Two recent articles in Le Devoir got me (and others) thinking about autism. The first one was an interview with Michelle Dawson, the second a presentation of recent research results. It was as if these articles were answering CPU’s call to work on your strengths, not your weaknesses. Actually, the gist of it was that people with autism are differently intelligent (in the good sense of the expression), not less. That we shouldn’t try to convert them into “typicals”.
One of the biggest challenges of autism has to do with interaction, with the interface with others, as it were. And a good deal of that is reflected in the relation to language.
I don’t know that much about autism, but I know a few things about language. French linguist Gustave Guillaume saw, at the root of linguistic processes, two movements: generalization and particularization; which are also found in other cognitive processes, and are the basis of categorization. Well, from what I read in Le Devoir, autism would, in a way, do without these. They do not – or at least much less than us – categorize. Which leaves them with greater memory for details, and extended conscious perception. Because they do not discriminate as we do. Indeed, our typical intelligence is based on categorization and discrimination – maybe because it develops in parallel with linguistic processes. Even our memory is partly indebted to language; memories can easily become self-tales.
Which bring me to the question: Do autistics fail to categorize because language does not have the same cognitive importance for them, or does language not have the same cognitive importance because they fail to categorize? (Or do those two things proceed from the same cause?) I can’t say. But other interaction deficits (absence of eye contact, facial expressions) seem to indicate that autistics lack the social basis necessary to easy acquisition of language.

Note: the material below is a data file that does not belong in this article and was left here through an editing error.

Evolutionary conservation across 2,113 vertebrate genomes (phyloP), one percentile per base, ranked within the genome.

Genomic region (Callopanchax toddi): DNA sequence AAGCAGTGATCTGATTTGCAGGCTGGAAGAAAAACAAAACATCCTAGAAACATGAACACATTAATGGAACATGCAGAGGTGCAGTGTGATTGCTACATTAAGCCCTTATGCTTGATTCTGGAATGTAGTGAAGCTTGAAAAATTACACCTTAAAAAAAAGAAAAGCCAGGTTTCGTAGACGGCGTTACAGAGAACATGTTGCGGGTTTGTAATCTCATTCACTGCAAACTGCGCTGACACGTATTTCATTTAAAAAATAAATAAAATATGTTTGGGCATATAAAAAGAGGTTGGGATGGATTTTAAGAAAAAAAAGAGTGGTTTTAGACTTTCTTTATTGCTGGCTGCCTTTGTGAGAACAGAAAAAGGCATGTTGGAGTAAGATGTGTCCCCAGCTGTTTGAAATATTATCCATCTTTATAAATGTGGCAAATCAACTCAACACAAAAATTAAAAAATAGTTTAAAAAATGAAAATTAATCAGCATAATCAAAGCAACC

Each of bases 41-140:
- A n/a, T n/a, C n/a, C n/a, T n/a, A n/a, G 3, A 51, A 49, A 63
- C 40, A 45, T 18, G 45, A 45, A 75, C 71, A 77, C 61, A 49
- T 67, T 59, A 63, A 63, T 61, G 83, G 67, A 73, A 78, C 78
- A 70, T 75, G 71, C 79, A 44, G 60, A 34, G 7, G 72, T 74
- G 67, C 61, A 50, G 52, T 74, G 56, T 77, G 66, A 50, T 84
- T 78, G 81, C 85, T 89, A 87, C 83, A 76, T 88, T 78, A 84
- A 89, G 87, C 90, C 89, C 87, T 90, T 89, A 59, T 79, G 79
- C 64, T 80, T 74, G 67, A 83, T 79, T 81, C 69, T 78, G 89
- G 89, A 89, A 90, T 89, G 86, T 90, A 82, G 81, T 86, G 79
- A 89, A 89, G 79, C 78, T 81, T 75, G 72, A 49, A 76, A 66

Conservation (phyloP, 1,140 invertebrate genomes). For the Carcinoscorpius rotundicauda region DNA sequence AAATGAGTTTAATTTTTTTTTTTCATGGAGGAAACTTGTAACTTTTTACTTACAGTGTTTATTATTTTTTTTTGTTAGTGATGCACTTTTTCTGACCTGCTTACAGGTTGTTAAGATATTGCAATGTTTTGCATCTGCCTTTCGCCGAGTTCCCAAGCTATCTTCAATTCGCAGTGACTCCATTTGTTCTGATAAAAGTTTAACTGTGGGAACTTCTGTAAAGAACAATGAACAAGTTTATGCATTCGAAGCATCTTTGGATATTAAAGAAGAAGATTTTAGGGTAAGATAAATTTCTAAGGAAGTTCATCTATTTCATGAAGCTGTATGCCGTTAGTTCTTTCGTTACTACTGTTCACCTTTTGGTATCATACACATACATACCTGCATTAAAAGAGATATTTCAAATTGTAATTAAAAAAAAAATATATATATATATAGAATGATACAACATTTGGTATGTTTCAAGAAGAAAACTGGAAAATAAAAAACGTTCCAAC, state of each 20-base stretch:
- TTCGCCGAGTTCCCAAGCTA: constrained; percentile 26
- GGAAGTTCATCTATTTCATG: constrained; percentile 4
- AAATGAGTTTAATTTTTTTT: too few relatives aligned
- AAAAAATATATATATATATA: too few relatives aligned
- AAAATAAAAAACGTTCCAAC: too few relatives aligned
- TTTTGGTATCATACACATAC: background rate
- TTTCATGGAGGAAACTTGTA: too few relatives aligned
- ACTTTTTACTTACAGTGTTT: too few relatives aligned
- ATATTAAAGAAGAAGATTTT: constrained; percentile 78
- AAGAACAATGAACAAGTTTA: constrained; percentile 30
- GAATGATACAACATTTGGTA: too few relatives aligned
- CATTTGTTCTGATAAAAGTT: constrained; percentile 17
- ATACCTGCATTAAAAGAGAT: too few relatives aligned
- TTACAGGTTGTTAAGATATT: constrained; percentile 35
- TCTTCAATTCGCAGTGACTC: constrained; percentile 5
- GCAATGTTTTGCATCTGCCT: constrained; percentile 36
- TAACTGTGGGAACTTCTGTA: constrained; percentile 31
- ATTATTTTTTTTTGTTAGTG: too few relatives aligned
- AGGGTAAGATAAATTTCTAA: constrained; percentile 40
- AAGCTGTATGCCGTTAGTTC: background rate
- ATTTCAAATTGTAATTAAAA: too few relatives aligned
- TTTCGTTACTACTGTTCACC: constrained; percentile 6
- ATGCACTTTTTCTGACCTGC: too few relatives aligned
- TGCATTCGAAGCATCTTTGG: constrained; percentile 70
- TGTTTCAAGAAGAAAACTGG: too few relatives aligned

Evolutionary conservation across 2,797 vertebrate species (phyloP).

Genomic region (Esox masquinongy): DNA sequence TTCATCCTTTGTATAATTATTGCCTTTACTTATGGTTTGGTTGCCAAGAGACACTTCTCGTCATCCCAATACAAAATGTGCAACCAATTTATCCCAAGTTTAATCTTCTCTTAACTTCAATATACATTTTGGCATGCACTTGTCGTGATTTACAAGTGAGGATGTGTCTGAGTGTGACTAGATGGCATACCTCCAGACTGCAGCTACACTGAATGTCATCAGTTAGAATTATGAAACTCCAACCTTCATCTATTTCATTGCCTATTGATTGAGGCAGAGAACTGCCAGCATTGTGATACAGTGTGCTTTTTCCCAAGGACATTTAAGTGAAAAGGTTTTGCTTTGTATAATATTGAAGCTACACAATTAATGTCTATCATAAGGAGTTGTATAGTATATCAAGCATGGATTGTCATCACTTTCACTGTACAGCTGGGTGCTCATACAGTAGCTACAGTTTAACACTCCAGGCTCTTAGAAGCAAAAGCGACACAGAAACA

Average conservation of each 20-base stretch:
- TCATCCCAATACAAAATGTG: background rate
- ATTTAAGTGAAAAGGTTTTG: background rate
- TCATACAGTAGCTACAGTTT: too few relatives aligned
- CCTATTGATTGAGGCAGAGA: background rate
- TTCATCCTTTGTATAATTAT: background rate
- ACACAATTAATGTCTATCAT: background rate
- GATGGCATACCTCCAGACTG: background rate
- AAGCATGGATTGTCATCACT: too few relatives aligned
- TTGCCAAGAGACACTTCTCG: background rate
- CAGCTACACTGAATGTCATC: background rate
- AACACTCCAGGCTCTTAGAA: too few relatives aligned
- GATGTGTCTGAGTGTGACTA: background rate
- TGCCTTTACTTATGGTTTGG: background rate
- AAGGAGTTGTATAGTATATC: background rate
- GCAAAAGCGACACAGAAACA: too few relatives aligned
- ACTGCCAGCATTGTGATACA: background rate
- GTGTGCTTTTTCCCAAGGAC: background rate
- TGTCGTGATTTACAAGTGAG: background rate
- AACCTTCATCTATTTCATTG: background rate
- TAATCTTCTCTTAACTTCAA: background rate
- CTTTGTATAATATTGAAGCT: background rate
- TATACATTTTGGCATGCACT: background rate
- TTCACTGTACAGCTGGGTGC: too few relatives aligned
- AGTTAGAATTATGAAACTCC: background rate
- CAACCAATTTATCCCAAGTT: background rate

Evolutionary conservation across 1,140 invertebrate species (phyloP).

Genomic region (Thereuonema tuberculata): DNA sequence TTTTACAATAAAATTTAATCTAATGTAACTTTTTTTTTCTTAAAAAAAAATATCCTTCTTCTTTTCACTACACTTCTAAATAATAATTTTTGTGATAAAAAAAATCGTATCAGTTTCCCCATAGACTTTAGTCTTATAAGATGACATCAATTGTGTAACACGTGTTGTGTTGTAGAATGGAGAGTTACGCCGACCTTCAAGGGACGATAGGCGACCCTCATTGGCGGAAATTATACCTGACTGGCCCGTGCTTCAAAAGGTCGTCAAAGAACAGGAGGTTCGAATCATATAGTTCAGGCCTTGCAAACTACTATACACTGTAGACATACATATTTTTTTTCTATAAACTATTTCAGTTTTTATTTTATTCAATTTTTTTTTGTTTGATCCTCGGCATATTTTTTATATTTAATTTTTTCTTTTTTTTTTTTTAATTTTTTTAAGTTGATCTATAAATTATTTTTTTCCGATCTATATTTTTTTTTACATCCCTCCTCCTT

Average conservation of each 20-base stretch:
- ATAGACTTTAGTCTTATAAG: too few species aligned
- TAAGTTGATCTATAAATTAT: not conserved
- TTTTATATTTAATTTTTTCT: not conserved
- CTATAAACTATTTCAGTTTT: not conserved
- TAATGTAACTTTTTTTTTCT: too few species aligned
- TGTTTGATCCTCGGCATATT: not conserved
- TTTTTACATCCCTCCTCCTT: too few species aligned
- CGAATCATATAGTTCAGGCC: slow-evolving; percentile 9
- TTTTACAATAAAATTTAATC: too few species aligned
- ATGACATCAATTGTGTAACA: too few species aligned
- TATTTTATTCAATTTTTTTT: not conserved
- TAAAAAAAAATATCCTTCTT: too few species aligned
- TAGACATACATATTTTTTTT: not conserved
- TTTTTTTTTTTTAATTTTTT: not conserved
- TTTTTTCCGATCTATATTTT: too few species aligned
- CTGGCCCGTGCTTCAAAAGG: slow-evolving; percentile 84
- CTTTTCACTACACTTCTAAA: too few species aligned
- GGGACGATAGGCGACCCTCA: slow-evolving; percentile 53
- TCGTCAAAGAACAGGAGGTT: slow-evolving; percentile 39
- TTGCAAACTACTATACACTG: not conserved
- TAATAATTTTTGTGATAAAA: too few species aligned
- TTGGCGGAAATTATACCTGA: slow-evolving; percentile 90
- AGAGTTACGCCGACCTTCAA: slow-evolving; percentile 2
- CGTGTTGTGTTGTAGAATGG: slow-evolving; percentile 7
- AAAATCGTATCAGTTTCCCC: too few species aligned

Their intelligence seems more akin to intuition. (speaking of, Nature proposes an interesting article on the subject of intuition.) As we grow up, we learn many things, but we forget, unlearn many too. (« The child has not learned the unique adult talent of interfering with nature » would say Ken Cohen.) For instance, at a very young age, we ca perceive and produce a great number of different sounds (phonemes) which we subsequently lose if they are not part of our language(s). Another thing we forget is how to trust our intuition. This faculty which gives us the answer before it is superseded, a few milliseconds later by our discriminating intelligence. This gut feeling that knows that the car on the left is about the change lanes. Or that the light is gonna change in 3, 2, 1…
This instinct is based on a subconscious analysis of a wealth of factors perceived without us realizing it. I autism, it would seem, these factors are consciously perceived. This can be a very powerful cognitive tool, but it can lack the necessary output. And the lowering of the perceptual filters may mean an information overload.